Movement conservatives probably haven't actually succeeded at guarding against that scenario. Based on the 2008 and 2012 cycles, they put a lot of emphasis on vice-presidential selection, though the VP has little ability to guide policy. They also demand red-meat rhetoric as if it's binding. They ought to worry more about are the tradeoffs Romney is likely to make if elected.
But they are too invested in his getting elected to pin him down.
Their difficult spot is illustrated nicely by the recent kerfuffle over Romney's tax and spending promises. Presidential candidates "lie about each other, they lie about themselves, they lie
about issues they know intimately, and they lie about issues they
barely understand," Jack Shafer recently wrote in his Reuters column. "If either presidential candidate met you, he'd tell you a lie within 15
seconds of shaking your hand, and if he knew he were going to meet your
mother, he'd invent a special set of lies for her. Politicians lie not
because they're wicked -- though some are -- but because they've learned
that political markets rarely reward honest campaigners."
That's the truth.
Were movement conservative opinion-makers intent on informing rather than coddling or manipulating the rank-and-file, they'd have no problem acknowledging that, like Obama, Romney tells campaign lies. He insists, for example, that he's going to balance the federal budget, cut the deficit, spend more on the military, repeal the estate and alternative minimum taxes, keep in place the home-mortgage-interest deduction, broaden the tax base, and refrain from raising taxes on the middle class. In fact, it's wildly implausible to think he can do all of those things*, but because the conservative movement won't acknowledge as much, it is unable to discuss or to exert pressure about which promises get kept.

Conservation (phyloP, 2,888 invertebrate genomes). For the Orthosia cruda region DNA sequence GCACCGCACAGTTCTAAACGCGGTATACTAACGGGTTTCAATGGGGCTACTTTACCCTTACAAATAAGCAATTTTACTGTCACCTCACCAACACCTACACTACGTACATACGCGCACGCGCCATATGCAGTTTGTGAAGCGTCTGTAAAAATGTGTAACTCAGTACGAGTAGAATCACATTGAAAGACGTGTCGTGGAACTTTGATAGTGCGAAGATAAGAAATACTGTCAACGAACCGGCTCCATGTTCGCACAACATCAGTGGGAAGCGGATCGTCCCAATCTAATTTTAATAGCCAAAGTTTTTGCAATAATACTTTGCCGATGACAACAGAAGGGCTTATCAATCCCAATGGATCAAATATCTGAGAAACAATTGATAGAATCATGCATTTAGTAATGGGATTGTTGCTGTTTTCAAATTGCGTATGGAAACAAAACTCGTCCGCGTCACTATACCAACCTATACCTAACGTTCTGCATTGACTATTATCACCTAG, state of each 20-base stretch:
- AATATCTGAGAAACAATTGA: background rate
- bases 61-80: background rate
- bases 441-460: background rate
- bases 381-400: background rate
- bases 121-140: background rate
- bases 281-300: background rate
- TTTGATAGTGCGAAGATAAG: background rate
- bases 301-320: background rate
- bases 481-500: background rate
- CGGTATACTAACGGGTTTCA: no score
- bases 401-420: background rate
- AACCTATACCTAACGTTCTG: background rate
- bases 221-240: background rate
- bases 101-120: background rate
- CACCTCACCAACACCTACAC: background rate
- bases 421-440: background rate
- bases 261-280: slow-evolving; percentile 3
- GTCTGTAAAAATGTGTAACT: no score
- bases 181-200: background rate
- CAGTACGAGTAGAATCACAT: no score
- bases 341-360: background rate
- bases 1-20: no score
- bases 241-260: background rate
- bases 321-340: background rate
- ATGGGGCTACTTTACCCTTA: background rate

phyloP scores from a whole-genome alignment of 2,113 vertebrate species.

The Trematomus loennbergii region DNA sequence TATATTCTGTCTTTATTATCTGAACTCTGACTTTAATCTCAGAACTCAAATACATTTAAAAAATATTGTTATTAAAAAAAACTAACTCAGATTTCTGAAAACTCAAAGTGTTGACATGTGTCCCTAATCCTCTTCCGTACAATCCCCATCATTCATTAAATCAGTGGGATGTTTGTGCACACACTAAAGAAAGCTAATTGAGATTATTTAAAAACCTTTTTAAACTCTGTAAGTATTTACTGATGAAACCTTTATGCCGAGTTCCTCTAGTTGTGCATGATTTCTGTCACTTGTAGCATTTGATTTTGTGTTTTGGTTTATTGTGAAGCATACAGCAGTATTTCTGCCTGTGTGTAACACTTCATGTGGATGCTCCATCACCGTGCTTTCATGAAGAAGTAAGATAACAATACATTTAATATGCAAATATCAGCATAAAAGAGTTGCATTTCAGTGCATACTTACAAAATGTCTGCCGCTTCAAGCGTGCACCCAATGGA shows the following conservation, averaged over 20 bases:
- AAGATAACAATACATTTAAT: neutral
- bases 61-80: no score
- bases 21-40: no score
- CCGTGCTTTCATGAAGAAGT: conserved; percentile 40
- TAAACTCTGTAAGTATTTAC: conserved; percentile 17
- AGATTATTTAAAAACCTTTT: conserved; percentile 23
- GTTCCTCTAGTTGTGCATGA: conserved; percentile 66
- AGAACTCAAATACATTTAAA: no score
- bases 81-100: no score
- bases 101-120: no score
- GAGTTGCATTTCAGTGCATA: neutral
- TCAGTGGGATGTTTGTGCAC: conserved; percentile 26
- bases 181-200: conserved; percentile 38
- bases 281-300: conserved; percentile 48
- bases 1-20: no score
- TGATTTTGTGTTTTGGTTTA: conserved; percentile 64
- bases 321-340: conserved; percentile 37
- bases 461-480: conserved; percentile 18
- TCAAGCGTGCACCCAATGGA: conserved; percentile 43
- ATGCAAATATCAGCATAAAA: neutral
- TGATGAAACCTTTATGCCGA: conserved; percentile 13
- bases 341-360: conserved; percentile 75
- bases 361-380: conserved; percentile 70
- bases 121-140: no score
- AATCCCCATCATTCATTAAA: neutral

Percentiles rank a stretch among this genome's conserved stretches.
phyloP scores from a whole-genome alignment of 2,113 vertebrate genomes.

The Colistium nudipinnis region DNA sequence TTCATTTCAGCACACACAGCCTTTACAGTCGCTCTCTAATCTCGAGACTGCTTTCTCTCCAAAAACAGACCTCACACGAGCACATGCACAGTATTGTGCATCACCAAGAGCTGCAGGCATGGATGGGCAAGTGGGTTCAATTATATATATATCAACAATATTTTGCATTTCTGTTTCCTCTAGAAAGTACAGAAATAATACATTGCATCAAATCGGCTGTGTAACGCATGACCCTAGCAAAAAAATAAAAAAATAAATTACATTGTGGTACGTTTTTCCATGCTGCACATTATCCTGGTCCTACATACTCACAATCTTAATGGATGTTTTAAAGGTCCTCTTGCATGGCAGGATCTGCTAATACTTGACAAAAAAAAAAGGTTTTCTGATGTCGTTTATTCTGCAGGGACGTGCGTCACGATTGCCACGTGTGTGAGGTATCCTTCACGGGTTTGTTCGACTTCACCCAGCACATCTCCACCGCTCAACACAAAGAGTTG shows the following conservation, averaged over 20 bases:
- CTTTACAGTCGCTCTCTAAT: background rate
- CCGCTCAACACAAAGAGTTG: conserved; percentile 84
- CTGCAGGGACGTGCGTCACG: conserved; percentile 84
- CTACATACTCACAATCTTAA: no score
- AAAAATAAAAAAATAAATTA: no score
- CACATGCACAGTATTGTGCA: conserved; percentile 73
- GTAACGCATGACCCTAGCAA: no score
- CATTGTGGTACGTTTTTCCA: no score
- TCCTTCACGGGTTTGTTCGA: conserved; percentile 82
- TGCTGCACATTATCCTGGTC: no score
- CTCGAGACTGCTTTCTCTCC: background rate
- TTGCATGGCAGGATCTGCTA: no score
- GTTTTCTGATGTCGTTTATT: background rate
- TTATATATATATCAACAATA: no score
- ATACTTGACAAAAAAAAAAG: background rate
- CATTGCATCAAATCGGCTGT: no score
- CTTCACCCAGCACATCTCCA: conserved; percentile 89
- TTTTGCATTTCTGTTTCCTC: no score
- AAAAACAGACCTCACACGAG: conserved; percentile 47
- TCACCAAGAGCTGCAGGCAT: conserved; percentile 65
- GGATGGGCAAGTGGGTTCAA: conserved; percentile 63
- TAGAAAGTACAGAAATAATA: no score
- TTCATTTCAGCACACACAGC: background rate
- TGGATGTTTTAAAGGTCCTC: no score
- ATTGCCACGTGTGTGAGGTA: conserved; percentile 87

In a way this is rational. Some folks at the Heritage Foundation, AEI, and National Review figure that even if Romney is lying, they'll prefer his leadership to whatever Obama would do, so getting him elected is much more important than leveling with the public about his fact-fudging. Some movement conservative pundits and think-tankers cover for his deceptions with outright hackery. More often, they write content that is technically accurate, but framed in a way that only makes sense if the intention is to obscure the fact that Romney won't be able to do everything that he is promising (and no one knows exactly which promises he'll end up breaking).
The conservative movement's election-driven, rather than truth-driven, approach may well help Republicans get elected sometimes. But it also explains how, once in office, things turn out as they did during the Bush Administration. Of course Bush responded to electoral incentives to push something like Medicare Part D, rather than staying true to fiscal conservatism -- the conservative movement was so invested in his political success, and so uninterested in fiscally prudent governance, that everyone from Paul Ryan to hackish think-tank interns were ready to give cover for any budget-busting idea Karl Rove deemed a good idea. In the long run, the dearth of truth-driven conservative opinion-making during the Bush Administration did great harm to the movement.